Why are Christian Science churches so empty today?

The title for today’s post comes from “Que?tion of the Week” on time4thinkers–the Christian Science Church’s oh so hip youth-oriented website.* I will assume that the questions that are answered in this particular Q & A exercise are submitted by readers. My title for this post is the question that was posed for this week.

“There can be no doubt fewer people are attending Christian Science churches than 50 years ago. This is true for most denominations today.1
(emphasis is mine)

The answer, given by Christian Science practitioner Bill Warrick, is predictable (at least to me, and likely to most others who’ve left Christian Science). Right out of the gate, while honestly admitting that attendance has declined in the last 50 years, he trots out a tried and true line I’ve heard many, many times before of how declining church attendance crosses denominational lines. I have a few problems with that: first, that’s simply a cop-out. If people aren’t coming in the doors, THINK about why that is! Then DO something about it! Maybe people aren’t coming to church because Christian Science church services are honestly the best cure for insomnia I can think of. Or, maybe it’s because people aren’t interested in Christian Science, or like me, they’ve discovered that it DOESN’T WORK! Don’t rest on the old “well, it’s happening to everyone else, so there’s nothing particularly wrong with us” line. That’s a bullshit cop-out, and it’s a defeatist attitude. Not something that inspires me.

Also, is it possible that the decline of church attendance has been ever so slightly exaggerated? Yes, there has been a general decline in church attendance in so-called ‘developed’ countries, but there are some statistics that suggest that decline has been, in recent years, more gradual and has possibly, at least in the United States, stabilized.2 An article I found while I was Google searching information on church attendance shed some interesting light on the subject:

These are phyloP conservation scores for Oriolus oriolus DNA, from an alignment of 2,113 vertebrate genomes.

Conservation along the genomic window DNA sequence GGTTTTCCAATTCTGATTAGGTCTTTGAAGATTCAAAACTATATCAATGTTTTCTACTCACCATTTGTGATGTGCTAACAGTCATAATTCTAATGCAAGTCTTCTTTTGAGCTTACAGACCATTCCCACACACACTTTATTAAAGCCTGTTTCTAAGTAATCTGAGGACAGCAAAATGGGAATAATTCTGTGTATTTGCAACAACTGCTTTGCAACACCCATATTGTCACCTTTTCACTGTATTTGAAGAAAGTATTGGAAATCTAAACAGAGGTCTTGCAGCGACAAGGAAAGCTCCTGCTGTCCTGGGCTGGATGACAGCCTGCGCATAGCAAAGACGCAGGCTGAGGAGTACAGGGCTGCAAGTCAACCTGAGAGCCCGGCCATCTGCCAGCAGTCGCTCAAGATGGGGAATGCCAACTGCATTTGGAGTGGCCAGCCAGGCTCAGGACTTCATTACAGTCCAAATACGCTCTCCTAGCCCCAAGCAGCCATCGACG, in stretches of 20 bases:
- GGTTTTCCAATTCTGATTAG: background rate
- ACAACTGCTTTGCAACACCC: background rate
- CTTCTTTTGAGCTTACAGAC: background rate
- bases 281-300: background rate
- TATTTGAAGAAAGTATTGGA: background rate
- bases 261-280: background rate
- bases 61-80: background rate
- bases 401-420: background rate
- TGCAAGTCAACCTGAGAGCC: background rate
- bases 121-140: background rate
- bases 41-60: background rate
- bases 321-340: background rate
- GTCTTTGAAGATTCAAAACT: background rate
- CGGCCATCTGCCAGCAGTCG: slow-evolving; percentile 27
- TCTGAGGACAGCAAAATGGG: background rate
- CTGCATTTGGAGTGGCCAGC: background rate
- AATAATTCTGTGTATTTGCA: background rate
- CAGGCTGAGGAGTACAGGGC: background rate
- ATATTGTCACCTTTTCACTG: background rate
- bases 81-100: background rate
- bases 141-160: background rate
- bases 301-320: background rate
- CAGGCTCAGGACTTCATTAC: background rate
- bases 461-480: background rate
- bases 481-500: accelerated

“Sunday used to be a day reserved by many Christians for attending worship services, but new research indicates the extent to which American churches today are competing against myriad other activities.
The biggest competition? Children’s sports.” 3
(Christianity Today)

The article goes on to talk about churches that respond to this issue by offering services at different times of day, and/or integrating athletics into their programs, rather than being rigid and stigmatizing towards parents who choose sports for their kids and how those churches are, not surprisingly, experiencing growth, while churches that are more rigid in their approach (such as the Christian Science church is) do not seem to experience growth.

“‘More than two-thirds of congregations who said sports and fitness programs were a specialty of the congregation reported more than a 10 percent growth in attendance from 2000 to 2010. In contrast, only a third of churches with no athletic programs reported such growth.'” 4
(Christianity Today)

The main message I got from this article, and from what I saw in the Wikipedia article is that yes, church attendance has been declining, but it has somewhat stabilized, and that churches that respond in a flexible way to the reasons why people don’t attend are the ones that are experiencing growth. Anecdotally, I recall a large mega-church near where I once lived near Seattle, Washington back in the early 1990s, which experienced phenomenal growth because they very smartly viewed their church as something that had to be marketed. They researched how they could appeal to people todayand targeted their market effectively. For example, they offered modern music at later services in the day that would attract a younger audience, and had more traditional services earlier in the day when an older demographic of attendees was more likely to come. The format of their services was flexible, not straitjacketed like Christian Science church services are, and not the boredom-fest that they are either.

“The number of people attending church may rise and fall, but as long as there is one person who can prove the principle of healing, this proof is an ignitor that truth alone possesses, and it can restart a bonfire of activity at any time.” 5